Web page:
Ancient Mysteries Unexplained Sacred Chants of the Navajo : Mountain Chant: A Navajo Ceremony

Sacred Chants of the Navajo : Mountain Chant: A Navajo Ceremony

Sacred Chants of the Navajo : Mountain Chant: A Navajo Ceremony
Catalog # SKU1812
Publisher TGS Publishing
Weight 1.00 lbs
Author Name Washington Matthews
ISBN 10: 0000000000
ISBN 13: 0000000000000
 
$17.95
Quantity

Description

Sacred Chants
of the
Navajo


The Mountain Chant:
A Navajo Ceremony

by
Dr. Washington Matthews

The First Americans used chants and dances for prophecy, medicine, make changes to the weather, and calls to the gods or prayers, similar to the methods used in Buddhism and Hinduism. Yet little in depth study has been accomplished on the First American practices, as has been done in the Asian religions.

Excerpt:

1. The ceremony of dsilyidje qacal, or mountain chant-literally, chant towards (a place) within the mountains-is one of a large number practiced by the shamans, or medicine men, of the Navajo tribe. I have selected it as the first of those to be described, because I have witnessed it the most frequently, because it is the most interesting to the Caucasian spectator, and because it is the best known to the whites who visit and reside in and around the Navajo country.

Its chief interest to the stranger lies in the various public performances of the last night. Like other great rites of the shamans, it has its secret ceremonies of many days' duration in the medicine lodge; but, unlike the others, it ends with a varied show in the open air, which all are invited to witness. Another ceremony which I have attended, and which the whites usually call the "Yaybichy Dance" (Yebitcai), has a final public exhibition which occupies the whole night, but it is unvaried. Few Europeans can be found who have remained awake later than midnight to watch it. Such is not the case with the rite now to be described. Here the white man is rarely the first to leave at dawn.

2. The appropriateness of the name dsilyidje or tsilgitce-towards (a place) within the mountains-will be better understood from the myth than from any brief description. "Dsilyi'" may well allude to mountains in general or to the Carrizo Mountains in particular, to the place in the mountains (paragraphs 9 and 38) where the originator of these ceremonies (whom I often find it convenient to call "prophet") dwelt, or to the name of the prophet (par. 41), or to all these combined. Qacal signifies a sacred song or a collection of sacred songs.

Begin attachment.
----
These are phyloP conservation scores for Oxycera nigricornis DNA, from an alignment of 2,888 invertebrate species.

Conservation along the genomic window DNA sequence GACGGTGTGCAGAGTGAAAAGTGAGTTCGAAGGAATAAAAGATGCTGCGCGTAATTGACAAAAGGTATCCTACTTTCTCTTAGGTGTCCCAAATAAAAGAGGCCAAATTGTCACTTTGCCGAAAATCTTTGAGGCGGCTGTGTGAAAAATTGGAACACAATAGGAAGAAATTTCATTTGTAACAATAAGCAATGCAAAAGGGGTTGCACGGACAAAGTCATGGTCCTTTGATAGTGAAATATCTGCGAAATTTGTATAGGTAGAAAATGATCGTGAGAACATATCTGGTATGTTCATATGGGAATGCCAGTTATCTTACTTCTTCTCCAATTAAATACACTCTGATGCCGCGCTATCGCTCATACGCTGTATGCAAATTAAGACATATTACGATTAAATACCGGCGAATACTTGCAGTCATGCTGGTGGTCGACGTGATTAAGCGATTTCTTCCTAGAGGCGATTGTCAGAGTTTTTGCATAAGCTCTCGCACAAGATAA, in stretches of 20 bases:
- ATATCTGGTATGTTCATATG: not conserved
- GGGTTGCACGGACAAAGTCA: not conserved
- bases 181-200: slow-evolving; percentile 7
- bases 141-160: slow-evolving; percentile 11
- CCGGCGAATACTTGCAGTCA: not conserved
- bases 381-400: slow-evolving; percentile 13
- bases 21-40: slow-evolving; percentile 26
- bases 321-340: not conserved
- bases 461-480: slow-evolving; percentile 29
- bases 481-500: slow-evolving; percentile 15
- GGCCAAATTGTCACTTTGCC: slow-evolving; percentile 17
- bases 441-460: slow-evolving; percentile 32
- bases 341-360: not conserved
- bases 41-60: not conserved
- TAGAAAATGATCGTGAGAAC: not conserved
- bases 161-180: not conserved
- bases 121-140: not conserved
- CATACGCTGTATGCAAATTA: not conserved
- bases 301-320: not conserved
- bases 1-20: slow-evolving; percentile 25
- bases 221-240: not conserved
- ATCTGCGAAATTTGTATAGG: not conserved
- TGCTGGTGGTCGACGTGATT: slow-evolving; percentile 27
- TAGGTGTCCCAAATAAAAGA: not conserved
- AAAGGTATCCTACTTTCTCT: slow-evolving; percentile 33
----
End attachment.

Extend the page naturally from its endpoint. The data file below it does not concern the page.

From the many English synonyms for song I have selected the word chant to translate qacal. In its usual signification hymnody may be its more exact equivalent, but it is a less convenient term than chant. The shaman, or medicine man, who is master of ceremonies, is known as qacali or chanter-el cantador, the Mexicans call him. In order to keep in mind his relationship to similar functionaries in other tribes I shall, from time to time, allude to him as the priest, the shaman, or the medicine man, following the example of other authors. To all ceremonies of a character similar to this the term qacal is applicable. It would seem from this that the Navajo regard the song as the chief part of the ceremony, but since the Americans, as a rule, regard all Indian ceremonies as merely dances and call them dances, I will, out of deference to a national prejudice, frequently refer to the ceremony as a dance.

CONTENTS

Illustrations
Introduction
Myth of the Origin of Dsilyidje Qacal.
The Ceremonies of Dsilyidje Qacal.
The First Four Days
Fifth Day
Sixth Day
Seventh Day
Eighth Day
Ninth Day (until sunset)
Last Night
First Dance (Nahikaï)
Second Dance (Great Plumed Arrow)
Third Dance
Fourth Dance
Fifth Dance (Sun)
Sixth Dance (Standing Arcs)
Seventh Dance
Eighth Dance (Rising Sun)
Ninth Dance (Hoshkawn, Or Yucca)
Tenth Dance (Bear)
Eleventh Dance (Fire)
Other Dances
The Great Pictures of Dsilyidje Qacal
First picture (home of the serpents)
Second picture (yays and cultivated plants)
Third picture (long bodies)
Fourth picture (great plumed arrows)
Sacrifices of Dsilyidje Qacal.
Original Texts and Translations of Songs, &c.
Songs Of Sequence.
First Song Of The First Dancers.
First Song of the Mountain Sheep.
Sixth Song of the Mountain Sheep.
Twelfth Song of the Mountain Sheep.
First Song of the Thunder.
Twelfth Song of the Thunder.
First Song of the Holy Young Men, or Young Men Gods.
Sixth Song of the Holy Young Men.
Twelfth Song of the Holy Young Men.
Eighth Song of the Young Women Who Become Bears.
One of the Awl Songs.
First Song of the Exploding Stick.
Last Song of the Exploding Stick.
First Daylight Song.
Last Daylight Song.
Other Songs and Extracts.
Song of The Prophet to the San Juan River.
Song of the Building of the Dark Circle.
Prayer To Dsilyi' Neyani.
Song of the Rising Sun Dance.
Instructions Given To The Akaninili.
Prayer of The Prophet To His Mask.
Last Words of The Prophet.


Softcover, 8" x 10¾", 160+ pages
Perfect-Bound - Large Print 14 point font - + Illustrations

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